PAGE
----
One of the highlights of Dempa’s Hyper Japan performance was the towel-wielding choreography that accompanied the Hyadain/Tom-H@ck composition ‘Otsukare Summer!’ It’s easily one of Dempa’s finest moments and incorporates all of the insane instrumentation and fast-paced arrangement that you’d expect (equally, the accompanying video is a bonkers melting pot of visuals that includes the Dempa gang wandering around Tokyo as anthropomorphised mascots).

The mood changes for ‘Towa Zombina’ which sees Dempagumi playing around with Halloween themes. At times, it suggests a nod towards the more theatrical outings of Kyary Pamyu Pamyu which isn’t a bad thing although its serviceable Dempagumi at best.

The lounge pop of ‘Ensemble wa Tenohira ni’ is perhaps the closest that are going to get to a more traditional sound. The use of brass effects and jazz arrangements lend it a sense of style combined with tumbling piano elements. At the same time, it’s not necessarily breaking new ground with most idol outfits having played around with this sound at some point. It’s interesting to look at some of the promo photos of the band produced for Gogo Dempa, particularly the apt lounge shot which seems to go hand-in-hand with the straighter sound of songs like ‘Ensemble wa Tenohira ni’.

Equally, ‘Kitto, Kitto ne.’ offers up a more laid-back outing that plays around with some Shibuya-kei elements. It’s also unusual in that it drops in some English lyrics in places (“Every day’s a new day”). It’s a pleasant enough outing, but seems to be diverting away from what makes the Dempagumi sound so compelling.

One of the album’s oddest moments perhaps is the inclusion of ‘Muna Sawagi no Himitsu?!. This composition (arranged by Keita Miyoshi) was part of a collaboration with both iconic Japanese character Hello Kitty and also a brand of insect bite relief. The end result is a brassy pop workout in which the lyrical themes explore the comparisons between unrequited love and mosquito bites.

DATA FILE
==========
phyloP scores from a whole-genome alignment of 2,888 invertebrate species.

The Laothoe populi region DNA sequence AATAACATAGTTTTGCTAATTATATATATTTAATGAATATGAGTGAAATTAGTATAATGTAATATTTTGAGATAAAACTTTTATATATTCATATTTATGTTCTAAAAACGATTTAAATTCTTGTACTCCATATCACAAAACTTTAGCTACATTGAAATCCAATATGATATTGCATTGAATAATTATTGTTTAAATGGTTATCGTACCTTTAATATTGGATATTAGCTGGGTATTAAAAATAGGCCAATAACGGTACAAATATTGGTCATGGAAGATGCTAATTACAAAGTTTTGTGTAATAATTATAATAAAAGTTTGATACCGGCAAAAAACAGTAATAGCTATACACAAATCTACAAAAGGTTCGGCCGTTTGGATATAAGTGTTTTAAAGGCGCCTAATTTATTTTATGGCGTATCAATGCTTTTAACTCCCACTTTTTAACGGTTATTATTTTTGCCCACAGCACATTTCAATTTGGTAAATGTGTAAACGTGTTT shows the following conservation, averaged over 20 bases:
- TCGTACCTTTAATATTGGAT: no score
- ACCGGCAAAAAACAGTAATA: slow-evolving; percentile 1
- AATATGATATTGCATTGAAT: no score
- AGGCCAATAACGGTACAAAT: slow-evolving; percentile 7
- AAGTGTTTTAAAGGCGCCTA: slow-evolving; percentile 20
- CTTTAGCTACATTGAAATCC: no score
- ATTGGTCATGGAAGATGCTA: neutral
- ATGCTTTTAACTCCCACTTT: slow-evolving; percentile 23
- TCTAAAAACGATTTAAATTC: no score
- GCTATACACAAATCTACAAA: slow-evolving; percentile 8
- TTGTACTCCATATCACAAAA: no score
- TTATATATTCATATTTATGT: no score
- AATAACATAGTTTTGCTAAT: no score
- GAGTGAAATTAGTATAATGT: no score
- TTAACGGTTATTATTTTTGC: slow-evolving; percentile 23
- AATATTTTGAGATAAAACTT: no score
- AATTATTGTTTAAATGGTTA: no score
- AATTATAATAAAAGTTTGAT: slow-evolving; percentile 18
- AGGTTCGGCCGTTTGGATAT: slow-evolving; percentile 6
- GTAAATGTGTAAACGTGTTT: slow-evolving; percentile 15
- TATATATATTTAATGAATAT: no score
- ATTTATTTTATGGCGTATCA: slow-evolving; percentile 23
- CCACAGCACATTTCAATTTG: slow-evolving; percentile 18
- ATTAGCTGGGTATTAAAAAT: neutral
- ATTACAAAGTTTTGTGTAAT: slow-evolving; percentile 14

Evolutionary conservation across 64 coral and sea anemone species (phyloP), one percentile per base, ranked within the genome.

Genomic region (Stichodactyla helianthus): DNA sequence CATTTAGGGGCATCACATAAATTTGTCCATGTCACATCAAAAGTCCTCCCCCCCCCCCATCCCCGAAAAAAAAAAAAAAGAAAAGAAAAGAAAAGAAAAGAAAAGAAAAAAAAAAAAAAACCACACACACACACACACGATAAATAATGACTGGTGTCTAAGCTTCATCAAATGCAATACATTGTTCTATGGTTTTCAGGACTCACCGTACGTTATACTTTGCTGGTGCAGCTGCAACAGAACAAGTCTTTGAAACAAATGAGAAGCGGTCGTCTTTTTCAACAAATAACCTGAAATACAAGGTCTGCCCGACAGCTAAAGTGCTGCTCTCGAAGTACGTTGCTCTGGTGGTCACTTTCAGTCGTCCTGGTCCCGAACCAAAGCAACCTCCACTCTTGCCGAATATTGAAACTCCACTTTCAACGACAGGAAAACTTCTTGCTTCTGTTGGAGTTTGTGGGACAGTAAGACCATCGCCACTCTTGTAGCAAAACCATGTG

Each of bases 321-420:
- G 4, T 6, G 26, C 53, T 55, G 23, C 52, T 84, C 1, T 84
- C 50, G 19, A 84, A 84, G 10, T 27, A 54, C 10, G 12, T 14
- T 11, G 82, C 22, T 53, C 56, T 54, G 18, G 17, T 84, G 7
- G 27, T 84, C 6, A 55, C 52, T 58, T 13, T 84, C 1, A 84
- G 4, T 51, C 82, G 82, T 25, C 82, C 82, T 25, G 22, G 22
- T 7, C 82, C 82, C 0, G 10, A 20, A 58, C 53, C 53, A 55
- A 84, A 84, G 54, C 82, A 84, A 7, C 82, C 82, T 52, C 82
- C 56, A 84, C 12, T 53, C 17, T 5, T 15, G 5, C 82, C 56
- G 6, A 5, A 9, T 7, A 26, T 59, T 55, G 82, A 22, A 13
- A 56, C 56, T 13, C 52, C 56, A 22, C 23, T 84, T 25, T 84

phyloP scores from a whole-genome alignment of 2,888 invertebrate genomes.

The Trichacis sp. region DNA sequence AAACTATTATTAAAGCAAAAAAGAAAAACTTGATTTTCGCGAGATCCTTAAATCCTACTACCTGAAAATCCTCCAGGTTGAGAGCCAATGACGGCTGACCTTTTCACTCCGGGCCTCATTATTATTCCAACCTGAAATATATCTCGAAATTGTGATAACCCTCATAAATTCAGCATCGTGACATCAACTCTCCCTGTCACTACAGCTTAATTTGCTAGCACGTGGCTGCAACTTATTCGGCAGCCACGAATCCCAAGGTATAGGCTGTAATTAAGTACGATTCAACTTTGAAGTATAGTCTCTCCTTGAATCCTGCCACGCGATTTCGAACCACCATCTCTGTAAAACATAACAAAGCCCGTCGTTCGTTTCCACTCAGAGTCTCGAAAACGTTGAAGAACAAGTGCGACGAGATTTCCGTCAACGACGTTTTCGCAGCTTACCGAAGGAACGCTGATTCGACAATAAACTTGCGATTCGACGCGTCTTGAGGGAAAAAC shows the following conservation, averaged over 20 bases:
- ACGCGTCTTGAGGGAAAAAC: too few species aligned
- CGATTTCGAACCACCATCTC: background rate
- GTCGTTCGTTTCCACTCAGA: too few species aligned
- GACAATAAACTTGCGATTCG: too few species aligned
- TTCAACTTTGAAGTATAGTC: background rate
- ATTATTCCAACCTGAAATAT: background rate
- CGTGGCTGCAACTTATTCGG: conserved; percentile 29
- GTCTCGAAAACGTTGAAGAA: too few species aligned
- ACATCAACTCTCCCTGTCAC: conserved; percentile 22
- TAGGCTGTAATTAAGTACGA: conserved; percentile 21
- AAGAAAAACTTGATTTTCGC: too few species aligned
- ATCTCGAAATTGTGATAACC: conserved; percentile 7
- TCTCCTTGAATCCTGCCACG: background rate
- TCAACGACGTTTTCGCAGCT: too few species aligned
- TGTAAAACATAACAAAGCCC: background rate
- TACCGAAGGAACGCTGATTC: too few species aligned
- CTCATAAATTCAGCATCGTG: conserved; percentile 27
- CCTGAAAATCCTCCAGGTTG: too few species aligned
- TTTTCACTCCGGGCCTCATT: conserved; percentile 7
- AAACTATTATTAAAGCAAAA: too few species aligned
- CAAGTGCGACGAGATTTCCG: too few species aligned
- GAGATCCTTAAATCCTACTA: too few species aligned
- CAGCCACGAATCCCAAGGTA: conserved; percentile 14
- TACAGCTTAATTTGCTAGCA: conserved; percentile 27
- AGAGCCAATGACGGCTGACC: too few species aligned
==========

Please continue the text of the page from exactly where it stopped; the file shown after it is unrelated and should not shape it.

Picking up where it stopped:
While Dempa tend not to do ballads as a rule, as stated above, ‘Kibou no Uta’ sees the idol outfit actually using the opportunity to showcase how powerful their vocals can be. The use of strings and an almost military percussion gives this track a pleasant organic feel in places. Meanwhile, there’s some nice use of melodic lifts that give it a final polish.

‘Yume Sasu Ashita e’ is another stripped-back affair via Takashi Asano (another previous Dempa collaborator). With some tight guitar and percussion work it’s a pleasant enough composition, if not the album’s finest hour.

Closing the album out, ‘Ashita Chikyuu ga Konagona ni Nattemo’ features a breezy pop arrangement via Tom-H@ck.

Gogo Dempa certainly has its moments, but at times it feels like its struggling to accommodate too many styles and themes to successfully pull together as an album in itself. While some of the more reflective moments have a charm to them, the truth is that work best when they’re delivering bonkers energetic J-pop. This album has its share of those, but not quite enough to hold up as an album.

Gogo Dempa is out now.